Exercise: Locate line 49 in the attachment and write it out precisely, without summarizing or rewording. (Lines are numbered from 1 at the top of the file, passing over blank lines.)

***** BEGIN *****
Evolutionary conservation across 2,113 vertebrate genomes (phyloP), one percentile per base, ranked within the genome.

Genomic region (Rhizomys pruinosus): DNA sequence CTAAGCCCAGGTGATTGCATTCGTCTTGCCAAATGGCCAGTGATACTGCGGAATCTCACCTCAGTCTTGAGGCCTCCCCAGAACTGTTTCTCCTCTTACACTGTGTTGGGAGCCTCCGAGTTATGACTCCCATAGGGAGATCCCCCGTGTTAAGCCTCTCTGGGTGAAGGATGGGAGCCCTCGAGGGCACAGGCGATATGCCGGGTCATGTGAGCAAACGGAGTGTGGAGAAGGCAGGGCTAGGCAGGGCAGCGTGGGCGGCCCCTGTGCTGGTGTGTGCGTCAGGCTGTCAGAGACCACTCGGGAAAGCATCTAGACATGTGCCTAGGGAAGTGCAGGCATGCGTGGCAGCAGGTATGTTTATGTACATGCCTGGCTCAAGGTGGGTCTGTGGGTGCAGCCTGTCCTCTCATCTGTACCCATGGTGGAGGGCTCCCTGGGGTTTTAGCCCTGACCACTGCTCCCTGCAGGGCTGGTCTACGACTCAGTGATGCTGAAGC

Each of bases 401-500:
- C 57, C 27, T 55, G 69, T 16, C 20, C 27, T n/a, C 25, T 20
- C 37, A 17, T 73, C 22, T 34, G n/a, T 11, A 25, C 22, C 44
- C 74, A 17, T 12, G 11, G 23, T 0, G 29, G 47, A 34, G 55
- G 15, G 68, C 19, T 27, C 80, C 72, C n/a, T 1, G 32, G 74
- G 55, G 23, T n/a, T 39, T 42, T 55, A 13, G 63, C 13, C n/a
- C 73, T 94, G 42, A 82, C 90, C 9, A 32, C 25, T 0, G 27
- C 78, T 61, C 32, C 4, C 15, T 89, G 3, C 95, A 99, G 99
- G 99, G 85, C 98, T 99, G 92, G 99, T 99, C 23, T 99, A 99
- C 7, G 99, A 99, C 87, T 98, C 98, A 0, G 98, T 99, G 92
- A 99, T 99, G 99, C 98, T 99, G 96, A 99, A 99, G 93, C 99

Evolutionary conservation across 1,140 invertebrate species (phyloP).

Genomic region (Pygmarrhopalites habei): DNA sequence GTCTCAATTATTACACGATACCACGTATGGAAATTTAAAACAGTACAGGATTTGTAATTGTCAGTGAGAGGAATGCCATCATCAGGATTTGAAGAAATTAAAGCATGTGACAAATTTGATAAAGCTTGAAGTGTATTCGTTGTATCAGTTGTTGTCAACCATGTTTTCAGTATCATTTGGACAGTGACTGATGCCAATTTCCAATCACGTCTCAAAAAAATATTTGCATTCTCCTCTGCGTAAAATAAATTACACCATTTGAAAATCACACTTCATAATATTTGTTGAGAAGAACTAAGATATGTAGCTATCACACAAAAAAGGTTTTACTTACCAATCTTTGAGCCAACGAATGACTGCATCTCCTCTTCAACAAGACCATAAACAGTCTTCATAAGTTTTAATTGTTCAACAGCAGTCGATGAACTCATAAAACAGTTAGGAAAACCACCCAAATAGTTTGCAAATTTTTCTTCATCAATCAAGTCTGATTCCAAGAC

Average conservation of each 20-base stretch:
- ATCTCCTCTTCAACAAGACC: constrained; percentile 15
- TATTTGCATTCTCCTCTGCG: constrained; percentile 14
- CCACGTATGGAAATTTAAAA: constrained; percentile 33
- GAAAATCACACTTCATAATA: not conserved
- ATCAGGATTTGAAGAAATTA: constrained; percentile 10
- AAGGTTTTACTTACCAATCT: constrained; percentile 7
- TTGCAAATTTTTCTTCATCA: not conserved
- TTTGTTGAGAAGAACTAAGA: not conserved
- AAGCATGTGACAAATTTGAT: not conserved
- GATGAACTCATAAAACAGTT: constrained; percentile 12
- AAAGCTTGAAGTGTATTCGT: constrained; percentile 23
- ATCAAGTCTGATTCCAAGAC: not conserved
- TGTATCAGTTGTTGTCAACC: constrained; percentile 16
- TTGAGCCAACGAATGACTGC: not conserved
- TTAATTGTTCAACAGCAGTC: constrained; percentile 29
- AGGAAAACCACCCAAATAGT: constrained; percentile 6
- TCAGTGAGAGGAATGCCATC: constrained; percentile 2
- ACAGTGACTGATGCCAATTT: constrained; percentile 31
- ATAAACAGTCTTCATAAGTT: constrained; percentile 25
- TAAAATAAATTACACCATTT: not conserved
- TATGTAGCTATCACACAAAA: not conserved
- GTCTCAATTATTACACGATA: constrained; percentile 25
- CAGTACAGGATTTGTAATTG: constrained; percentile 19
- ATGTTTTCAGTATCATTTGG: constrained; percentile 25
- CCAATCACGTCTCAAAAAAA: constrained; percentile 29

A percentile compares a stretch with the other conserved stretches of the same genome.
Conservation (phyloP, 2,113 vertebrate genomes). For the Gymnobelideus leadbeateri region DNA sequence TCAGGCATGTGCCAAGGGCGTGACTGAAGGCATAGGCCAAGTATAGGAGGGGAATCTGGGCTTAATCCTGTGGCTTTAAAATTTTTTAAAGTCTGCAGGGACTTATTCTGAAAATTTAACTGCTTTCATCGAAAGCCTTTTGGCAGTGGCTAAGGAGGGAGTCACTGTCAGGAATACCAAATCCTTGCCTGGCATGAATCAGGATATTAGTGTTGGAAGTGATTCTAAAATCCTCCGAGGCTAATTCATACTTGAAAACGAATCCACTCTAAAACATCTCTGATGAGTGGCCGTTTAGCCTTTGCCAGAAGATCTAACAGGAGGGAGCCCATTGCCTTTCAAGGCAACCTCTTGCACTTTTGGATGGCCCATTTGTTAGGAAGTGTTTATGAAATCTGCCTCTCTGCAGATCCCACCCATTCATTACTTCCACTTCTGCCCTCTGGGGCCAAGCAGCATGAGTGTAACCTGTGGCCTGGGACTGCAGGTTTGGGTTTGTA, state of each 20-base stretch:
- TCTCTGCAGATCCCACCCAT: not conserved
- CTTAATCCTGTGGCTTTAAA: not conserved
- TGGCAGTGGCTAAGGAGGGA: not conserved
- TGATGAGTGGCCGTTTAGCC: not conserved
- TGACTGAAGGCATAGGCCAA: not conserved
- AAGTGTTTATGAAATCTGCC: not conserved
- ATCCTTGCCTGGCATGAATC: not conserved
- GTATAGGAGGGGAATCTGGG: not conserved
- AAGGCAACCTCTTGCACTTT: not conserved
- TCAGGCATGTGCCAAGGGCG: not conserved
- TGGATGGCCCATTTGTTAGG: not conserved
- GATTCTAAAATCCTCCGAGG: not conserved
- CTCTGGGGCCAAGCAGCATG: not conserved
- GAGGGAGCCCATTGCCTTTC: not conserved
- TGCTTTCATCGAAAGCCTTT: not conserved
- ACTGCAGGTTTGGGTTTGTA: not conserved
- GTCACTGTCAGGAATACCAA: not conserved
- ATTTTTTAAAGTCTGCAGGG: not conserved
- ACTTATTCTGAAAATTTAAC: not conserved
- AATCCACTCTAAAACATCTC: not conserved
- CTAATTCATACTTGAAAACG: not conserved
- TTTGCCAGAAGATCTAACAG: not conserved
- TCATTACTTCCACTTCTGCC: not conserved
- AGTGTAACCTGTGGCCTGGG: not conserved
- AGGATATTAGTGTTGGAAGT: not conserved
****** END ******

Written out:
- AAGTGTTTATGAAATCTGCC: not conserved